The Best Poem Of Donald Bruce Dawe


All day, day after day, they're bringing them home,
they're picking them up, those they can find, and bringing them home,
they're bringing them in, piled on the hulls of Grants, in trucks, in convoys,
they're zipping them up in green plastic bags,
they're tagging them now in Saigon, in the mortuary coolness
they're giving them names, they're rolling them out of
the deep-freeze lockers — on the tarmac at Tan Son Nhut
the noble jets are whining like hounds,
they are bringing them home
- curly heads, kinky-hairs, crew-cuts, balding non-coms
- they're high, now, high and higher, over the land, the steaming chow mein,
their shadows are tracing the blue curve of the Pacific
with sorrowful quick fingers, heading south, heading east,
home, home, home — and the coasts swing upward, the old ridiculous curvatures
of earth, the knuckled hills, the mangrove-swamps, the desert emptiness…
in their sterile housing they tilt towards these like skiers
- taxiing in, on the long runways, the howl of their homecoming rises
surrounding them like their last moments (the mash, the splendour)
then fading at length as they move
on to small towns where dogs in the frozen sunset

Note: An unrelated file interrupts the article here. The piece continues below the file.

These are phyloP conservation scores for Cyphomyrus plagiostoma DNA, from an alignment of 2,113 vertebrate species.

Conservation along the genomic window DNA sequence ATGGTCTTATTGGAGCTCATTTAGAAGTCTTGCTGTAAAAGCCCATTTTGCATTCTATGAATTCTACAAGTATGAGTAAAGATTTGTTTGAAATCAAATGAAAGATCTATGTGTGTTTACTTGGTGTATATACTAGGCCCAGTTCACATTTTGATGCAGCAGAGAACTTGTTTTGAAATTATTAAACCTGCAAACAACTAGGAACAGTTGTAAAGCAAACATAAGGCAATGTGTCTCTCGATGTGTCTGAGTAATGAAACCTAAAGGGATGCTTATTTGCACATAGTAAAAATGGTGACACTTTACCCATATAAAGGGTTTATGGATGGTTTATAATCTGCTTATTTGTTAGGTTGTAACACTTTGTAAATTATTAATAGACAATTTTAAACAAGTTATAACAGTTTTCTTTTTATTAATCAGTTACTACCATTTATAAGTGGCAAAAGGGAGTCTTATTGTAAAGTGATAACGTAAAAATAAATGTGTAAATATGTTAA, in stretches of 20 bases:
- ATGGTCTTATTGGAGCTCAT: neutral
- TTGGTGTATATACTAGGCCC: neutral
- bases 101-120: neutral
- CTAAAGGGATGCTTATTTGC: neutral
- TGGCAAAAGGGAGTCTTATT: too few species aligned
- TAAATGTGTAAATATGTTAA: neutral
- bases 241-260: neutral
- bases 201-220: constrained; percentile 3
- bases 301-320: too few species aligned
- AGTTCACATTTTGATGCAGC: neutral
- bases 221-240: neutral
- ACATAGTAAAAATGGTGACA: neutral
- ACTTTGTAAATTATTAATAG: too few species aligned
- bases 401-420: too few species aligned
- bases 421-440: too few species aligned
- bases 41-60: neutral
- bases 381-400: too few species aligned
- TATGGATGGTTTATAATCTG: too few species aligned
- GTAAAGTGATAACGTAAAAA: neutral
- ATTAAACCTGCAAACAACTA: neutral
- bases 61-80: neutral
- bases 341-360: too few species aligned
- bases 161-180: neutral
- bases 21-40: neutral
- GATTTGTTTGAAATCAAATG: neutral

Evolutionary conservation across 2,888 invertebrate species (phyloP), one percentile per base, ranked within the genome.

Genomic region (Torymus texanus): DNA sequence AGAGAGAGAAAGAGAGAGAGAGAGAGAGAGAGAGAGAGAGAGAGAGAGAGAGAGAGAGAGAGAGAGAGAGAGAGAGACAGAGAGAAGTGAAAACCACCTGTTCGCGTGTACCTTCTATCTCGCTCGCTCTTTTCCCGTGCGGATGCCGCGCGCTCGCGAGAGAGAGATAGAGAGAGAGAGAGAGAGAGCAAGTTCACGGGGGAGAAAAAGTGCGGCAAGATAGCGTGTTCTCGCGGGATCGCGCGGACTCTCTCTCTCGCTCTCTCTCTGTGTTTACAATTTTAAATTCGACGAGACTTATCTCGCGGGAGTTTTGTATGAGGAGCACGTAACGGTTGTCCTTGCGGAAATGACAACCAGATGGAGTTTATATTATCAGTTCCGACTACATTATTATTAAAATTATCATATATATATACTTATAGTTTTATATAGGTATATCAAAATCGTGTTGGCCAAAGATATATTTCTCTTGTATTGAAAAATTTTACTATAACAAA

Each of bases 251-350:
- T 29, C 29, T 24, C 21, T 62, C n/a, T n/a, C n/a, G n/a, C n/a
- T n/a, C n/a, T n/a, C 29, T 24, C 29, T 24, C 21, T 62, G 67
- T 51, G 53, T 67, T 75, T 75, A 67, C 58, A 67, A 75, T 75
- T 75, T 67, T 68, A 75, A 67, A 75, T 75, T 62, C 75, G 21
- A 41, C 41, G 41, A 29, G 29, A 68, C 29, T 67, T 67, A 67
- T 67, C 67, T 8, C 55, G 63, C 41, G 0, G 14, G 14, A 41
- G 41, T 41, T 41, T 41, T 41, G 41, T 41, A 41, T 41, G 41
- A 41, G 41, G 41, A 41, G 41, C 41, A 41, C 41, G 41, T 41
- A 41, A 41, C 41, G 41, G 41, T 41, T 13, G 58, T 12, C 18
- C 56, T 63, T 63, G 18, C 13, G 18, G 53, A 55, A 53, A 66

raise muzzles in mute salute,
and on to cities in whose wide web of suburbs
telegrams tremble like leaves from a wintering tree
and the spider grief swings in his bitter geometry
- they're bringing them home, now, too late, too early.

Donald Bruce Dawe Comments

John Soles 18 September 2013

this guys a troll and a ballsack

91 78 Reply
Mrs Davis 29 July 2014

bruce dawe sux! ! ! ! ! ! ! ! ! ! ! ! ! ! !

28 61 Reply
Chuck Norris 09 October 2014

Bruh. This Guy is gud @ hes anglesh

29 28 Reply
Eliza Jane 21 February 2018

What a wonderful man Dawes is to devote such heartfelt words to the things that he feels passion for and that have touched his heart. As for the other illiterates leaving comments; You people disgust me & are everything that is wrong with the world. Learn how to spell you brats! It's clear that you people will amount to nothing & I feel sorry for you. I wish someone cared enough about you to actually feel disappointed in you! .

17 11 Reply
ur mum 31 March 2022


1 1
gremlin 03 August 2022

'why are you looking at me are you a ? ' what kind of stanza is that?

0 0 Reply
SIUUUUUUU 21 July 2022

What a potato of a life L BOZO! ! ! ! ! ! ! ! !

0 0 Reply
zac coats 10 June 2020

this is a really cool poems

0 0 Reply
james 20 May 2019

tati took my career, will womp womp womp for money!

6 2 Reply
peen rash 17 May 2019

rude ………………………………………………………………….8===D

3 2 Reply